On the streets I was absorbed by the minarets of the mosques, the five times call to prayer, narrow lanes with medieval delights, crowded streets with veiled women and girls in skinny jeans and headscarves carrying books; erratic traffic, barbers, butchers, sweet shops, young men and old lolling on carpets laid on the sidewalk, smoking hookahs, drinking strong sweet tea, mountains of pomegranates and, oranges, the sweet sounds of Arabic music. I amalgamated what I saw with the Egypt of my imagination through the heady, smoky candy floss of literature. Lawrence Durrell’s Alexandria Quartet gave me a road map of imagination and a richly textured life. For a girl of 14 living on an island off Tobago, the quartet (Justine, Balthazar, Mountolive and Clea) set pre and post-World War II was a treasure cove of all the possibility of life itself, telling the story of four elegant people who intensely loved betrayed and protected one another each with their separate points of view. The women are sensuous, whimsical, clever. The men, powerful, intellectual, worldly.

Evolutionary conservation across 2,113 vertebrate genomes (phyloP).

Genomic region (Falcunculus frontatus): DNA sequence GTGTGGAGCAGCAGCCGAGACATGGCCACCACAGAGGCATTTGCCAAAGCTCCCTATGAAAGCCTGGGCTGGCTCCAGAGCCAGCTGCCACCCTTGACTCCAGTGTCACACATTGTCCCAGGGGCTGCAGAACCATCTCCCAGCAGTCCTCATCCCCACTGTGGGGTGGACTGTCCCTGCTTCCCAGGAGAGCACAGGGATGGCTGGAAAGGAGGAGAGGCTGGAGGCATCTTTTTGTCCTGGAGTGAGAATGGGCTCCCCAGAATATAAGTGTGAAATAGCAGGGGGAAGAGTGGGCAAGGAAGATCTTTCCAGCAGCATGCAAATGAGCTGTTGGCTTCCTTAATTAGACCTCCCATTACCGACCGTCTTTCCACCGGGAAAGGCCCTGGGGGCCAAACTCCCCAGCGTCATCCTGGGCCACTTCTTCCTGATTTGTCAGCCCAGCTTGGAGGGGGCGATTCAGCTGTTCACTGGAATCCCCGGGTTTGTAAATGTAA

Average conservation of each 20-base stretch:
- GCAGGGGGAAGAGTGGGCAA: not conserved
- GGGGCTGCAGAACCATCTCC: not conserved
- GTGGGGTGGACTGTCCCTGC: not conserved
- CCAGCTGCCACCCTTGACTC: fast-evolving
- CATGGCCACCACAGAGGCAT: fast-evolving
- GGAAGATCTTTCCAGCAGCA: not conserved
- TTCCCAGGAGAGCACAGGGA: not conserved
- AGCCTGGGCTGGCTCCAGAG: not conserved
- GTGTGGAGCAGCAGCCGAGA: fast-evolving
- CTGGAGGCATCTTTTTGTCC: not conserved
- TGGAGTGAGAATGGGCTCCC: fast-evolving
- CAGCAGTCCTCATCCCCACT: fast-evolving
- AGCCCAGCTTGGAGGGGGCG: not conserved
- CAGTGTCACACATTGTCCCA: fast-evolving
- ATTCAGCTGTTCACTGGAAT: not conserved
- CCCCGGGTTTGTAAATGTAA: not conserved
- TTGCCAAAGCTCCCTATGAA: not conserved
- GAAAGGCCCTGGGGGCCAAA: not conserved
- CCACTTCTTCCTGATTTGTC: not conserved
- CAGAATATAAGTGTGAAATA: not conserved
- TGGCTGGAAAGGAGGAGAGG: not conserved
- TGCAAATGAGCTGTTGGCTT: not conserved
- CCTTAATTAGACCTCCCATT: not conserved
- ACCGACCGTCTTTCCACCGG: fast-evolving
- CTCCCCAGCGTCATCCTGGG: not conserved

The Alexandrea Quartets characters are inextricably bound with the city, a seat of learning in the ancient world, the city of Cleopatra and Mark Antony, the city which generations of immigrants from Greece, Italy and the Levant made synonymous with commerce, cosmopolitanism and bohemian culture is baroque, resplendent, with white Alexandria “The Pearl of the Mediterranean” beaches, azure sea, canals, ruined temples, Coptic chapels, white heat, deep shades, bestowing on its inhabitants, endless marvel. The alarm bells should have gone off again as we plunged into 4,500 years of history, the ancient civilisation, the Egyptian Mummy’s, the pharoah Tutankhamun’s treasure, the remains of the Ottomans, French, British, Persians, Greek, Alexander, Romans. In the exquisite Coptic Church where the Biblical Mary and Joseph reportedly took refuge there was shooting the night before. “Its normal,” said our guide, “every three years Muslim fundamentalist blow up a hotel, or attack a religious site.” Add Nobel Laureate Nagoub Mahfouz to the rosy fog with which I saw Egypt. The novels of The Cairo Trilogy, by Naguib Mahfouz, traced three generations of the family of tyrannical patriarch Al-Sayyid Ahmad Abd al-Jawad, who rules his household with an iron hand while living a secret life of self-indulgence.